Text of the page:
Devastating illnesses can arrive at any stage of life. Even though children haven’t spent a lifetime contributing to Social Security, the agency does provide benefits to children suffering from disabling diseases and injuries ranging from cancer to blindness. The funds are paid through the Supplemental Security Income (SSI) program which helps parents with limited income pay for the medical care and living expenses of their children.

Applying for SSI

Parents must apply for SSI benefits on behalf of their children. The application requires parents to provide their own, and their child’s birth certificate. Individuals must also provide proof of citizenship and their W-2 forms or self-employment tax returns. This information must be submitted with a full medical report identifying the child’s medical condition and any treatments they have received, or are expected to receive.

To qualify for SSI benefits, parents must show that the child’s disability has lasted, or can be expected to last for one year or longer. These conditions include cancer, spina bifida, down syndrome, etc. Thus, it is not something that can be applied for in the event of a temporary condition such as a broken bone, emergency surgery, etc.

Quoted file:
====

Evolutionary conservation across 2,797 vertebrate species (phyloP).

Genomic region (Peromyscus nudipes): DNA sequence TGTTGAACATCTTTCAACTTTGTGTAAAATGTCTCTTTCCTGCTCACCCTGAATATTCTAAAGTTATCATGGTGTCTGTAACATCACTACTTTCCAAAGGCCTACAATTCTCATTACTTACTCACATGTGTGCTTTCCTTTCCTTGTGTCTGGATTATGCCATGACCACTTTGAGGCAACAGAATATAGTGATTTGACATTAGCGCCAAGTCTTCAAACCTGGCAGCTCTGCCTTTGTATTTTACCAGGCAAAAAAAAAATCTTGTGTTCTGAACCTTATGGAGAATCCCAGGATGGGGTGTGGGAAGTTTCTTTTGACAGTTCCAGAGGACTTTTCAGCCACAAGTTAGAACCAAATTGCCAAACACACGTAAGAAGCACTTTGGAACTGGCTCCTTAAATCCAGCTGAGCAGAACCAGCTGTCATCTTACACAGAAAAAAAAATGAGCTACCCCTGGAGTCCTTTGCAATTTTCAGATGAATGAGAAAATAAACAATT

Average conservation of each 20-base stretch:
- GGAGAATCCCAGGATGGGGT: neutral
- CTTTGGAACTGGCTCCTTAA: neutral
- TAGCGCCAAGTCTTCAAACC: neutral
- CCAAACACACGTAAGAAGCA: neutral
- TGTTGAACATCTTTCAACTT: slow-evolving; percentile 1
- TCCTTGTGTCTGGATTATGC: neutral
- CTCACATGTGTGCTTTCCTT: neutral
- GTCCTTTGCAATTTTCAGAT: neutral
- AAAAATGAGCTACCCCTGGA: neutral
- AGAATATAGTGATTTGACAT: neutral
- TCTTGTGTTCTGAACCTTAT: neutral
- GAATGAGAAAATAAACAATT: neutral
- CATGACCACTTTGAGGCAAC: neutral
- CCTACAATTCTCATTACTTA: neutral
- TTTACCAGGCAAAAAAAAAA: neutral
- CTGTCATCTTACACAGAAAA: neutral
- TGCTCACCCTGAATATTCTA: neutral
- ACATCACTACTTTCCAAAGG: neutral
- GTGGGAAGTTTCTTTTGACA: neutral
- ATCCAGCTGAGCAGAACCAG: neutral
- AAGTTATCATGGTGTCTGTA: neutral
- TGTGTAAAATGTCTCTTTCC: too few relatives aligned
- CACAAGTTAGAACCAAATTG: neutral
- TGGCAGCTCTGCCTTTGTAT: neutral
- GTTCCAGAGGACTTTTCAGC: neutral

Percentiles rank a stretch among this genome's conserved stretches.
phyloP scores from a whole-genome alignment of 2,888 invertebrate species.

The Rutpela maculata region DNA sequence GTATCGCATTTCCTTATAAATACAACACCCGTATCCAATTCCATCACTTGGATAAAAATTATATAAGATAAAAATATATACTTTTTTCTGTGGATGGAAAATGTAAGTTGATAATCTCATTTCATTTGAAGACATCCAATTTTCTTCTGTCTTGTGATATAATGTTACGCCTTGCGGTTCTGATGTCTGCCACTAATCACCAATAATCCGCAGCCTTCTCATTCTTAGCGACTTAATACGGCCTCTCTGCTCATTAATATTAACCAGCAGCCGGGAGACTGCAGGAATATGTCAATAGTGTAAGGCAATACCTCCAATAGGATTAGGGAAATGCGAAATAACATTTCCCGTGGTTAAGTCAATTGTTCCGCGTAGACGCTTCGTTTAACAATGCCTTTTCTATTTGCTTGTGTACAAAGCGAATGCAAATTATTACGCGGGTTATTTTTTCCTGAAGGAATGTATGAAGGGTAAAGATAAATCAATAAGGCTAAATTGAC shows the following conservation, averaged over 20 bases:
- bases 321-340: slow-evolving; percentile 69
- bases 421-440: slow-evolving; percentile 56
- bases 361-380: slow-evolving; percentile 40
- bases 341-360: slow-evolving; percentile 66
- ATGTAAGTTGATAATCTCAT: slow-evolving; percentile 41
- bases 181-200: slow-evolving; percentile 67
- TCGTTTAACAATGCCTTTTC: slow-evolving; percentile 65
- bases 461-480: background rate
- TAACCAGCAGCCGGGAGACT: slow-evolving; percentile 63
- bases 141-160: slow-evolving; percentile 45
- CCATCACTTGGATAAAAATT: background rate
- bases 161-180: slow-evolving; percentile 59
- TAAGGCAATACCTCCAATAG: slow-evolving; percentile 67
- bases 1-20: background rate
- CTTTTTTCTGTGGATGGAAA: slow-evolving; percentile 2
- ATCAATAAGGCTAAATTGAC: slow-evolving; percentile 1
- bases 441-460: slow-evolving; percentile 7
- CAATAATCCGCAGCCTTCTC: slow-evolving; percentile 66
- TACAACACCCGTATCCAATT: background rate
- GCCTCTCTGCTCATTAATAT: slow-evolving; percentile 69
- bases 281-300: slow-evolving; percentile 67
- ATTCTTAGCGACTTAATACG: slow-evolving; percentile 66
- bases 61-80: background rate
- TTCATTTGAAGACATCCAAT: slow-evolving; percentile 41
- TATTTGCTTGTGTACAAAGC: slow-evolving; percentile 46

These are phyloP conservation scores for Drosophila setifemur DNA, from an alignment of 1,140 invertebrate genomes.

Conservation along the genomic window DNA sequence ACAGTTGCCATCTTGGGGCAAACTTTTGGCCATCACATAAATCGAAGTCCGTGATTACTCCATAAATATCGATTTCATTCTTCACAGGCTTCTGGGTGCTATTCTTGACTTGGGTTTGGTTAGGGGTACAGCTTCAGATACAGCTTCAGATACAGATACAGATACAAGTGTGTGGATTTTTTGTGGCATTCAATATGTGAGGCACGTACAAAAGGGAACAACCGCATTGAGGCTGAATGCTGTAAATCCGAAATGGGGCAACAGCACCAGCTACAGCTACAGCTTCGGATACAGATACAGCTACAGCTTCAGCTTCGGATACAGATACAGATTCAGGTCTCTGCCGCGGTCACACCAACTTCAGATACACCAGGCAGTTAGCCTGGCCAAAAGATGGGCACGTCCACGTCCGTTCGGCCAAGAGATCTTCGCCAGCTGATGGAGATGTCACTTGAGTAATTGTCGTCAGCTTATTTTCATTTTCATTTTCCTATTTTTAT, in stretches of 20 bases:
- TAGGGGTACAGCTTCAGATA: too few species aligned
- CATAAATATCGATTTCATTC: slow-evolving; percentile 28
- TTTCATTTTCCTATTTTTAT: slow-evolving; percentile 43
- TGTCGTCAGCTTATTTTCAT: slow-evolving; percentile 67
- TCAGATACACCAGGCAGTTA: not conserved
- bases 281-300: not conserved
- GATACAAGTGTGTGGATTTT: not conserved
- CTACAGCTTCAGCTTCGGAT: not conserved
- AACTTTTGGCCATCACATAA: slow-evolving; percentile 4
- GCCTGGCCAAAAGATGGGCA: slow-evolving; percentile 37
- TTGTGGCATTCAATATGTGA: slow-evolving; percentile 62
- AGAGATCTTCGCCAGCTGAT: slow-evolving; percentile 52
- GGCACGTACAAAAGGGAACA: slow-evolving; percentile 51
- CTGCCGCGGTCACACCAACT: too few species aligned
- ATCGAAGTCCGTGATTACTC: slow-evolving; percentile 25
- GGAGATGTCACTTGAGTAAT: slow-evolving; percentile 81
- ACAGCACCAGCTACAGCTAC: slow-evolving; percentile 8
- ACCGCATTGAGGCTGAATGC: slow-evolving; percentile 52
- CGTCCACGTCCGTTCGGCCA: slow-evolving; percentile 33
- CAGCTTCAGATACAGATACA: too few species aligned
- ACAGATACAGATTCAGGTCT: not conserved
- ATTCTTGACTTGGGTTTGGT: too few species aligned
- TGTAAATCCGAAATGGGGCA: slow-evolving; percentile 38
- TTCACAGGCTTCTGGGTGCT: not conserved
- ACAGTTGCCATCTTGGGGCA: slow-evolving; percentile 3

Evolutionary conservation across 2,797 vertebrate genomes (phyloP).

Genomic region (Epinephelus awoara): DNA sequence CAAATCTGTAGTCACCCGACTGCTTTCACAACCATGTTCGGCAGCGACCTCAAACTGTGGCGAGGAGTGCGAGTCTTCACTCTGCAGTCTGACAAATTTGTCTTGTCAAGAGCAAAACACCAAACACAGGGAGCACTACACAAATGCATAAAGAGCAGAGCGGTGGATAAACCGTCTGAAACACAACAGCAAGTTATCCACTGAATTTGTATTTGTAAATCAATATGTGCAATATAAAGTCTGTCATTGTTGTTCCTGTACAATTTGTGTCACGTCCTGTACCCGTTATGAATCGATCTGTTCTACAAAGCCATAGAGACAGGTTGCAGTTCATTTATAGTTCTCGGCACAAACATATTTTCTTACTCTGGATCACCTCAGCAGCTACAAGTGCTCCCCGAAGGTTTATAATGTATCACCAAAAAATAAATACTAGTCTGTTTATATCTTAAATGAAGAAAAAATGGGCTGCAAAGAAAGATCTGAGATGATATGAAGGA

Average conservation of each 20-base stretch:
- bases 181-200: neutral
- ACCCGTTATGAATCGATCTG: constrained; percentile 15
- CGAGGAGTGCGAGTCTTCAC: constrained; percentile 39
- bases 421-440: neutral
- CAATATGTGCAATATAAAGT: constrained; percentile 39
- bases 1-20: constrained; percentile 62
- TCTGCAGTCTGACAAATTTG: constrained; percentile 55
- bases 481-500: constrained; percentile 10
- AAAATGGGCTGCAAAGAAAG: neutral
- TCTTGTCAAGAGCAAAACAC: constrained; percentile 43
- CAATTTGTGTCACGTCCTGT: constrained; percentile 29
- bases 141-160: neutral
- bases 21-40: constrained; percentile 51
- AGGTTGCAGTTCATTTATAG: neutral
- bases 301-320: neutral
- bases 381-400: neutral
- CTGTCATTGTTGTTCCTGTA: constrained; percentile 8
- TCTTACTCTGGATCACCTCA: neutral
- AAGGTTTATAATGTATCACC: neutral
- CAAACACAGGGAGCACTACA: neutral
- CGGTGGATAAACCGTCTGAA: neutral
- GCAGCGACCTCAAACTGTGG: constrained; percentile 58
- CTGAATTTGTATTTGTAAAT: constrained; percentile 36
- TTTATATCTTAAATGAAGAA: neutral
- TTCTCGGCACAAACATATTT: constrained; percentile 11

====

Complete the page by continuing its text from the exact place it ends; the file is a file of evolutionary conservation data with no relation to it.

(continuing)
Processing the application takes time, and it is not uncommon for the process to take 3-5 months to complete. During this time, the agency may reach out to the parents, their Chicago disability attorney, teachers, and doctors of the child to confirm information submitted within the application itself.  Because the process takes a considerable amount of time to complete, it is imperative that the information be submitted in an accurate and thorough manner. This can reduce the risk of reduction which can add time to the process and delay receipt of funds by many months.

Working While Receiving SSI

Children who wish to work once they reach legal age can work and continue to receive SSI benefits. The agency does not count most of the child’s earnings into their equation. Moreover, the child can continue receiving Medicaid coverage even after their income exceeds the limits where SSI payments would stop.

Children who receive SSI payments can enter into the Work Incentives Planning and Assistance Program, as well as the Protection and Advocacy for Beneficiaries of Social Security Program. These two programs help children transition into the workplace as they become adults. These programs are available for children age 15 or older.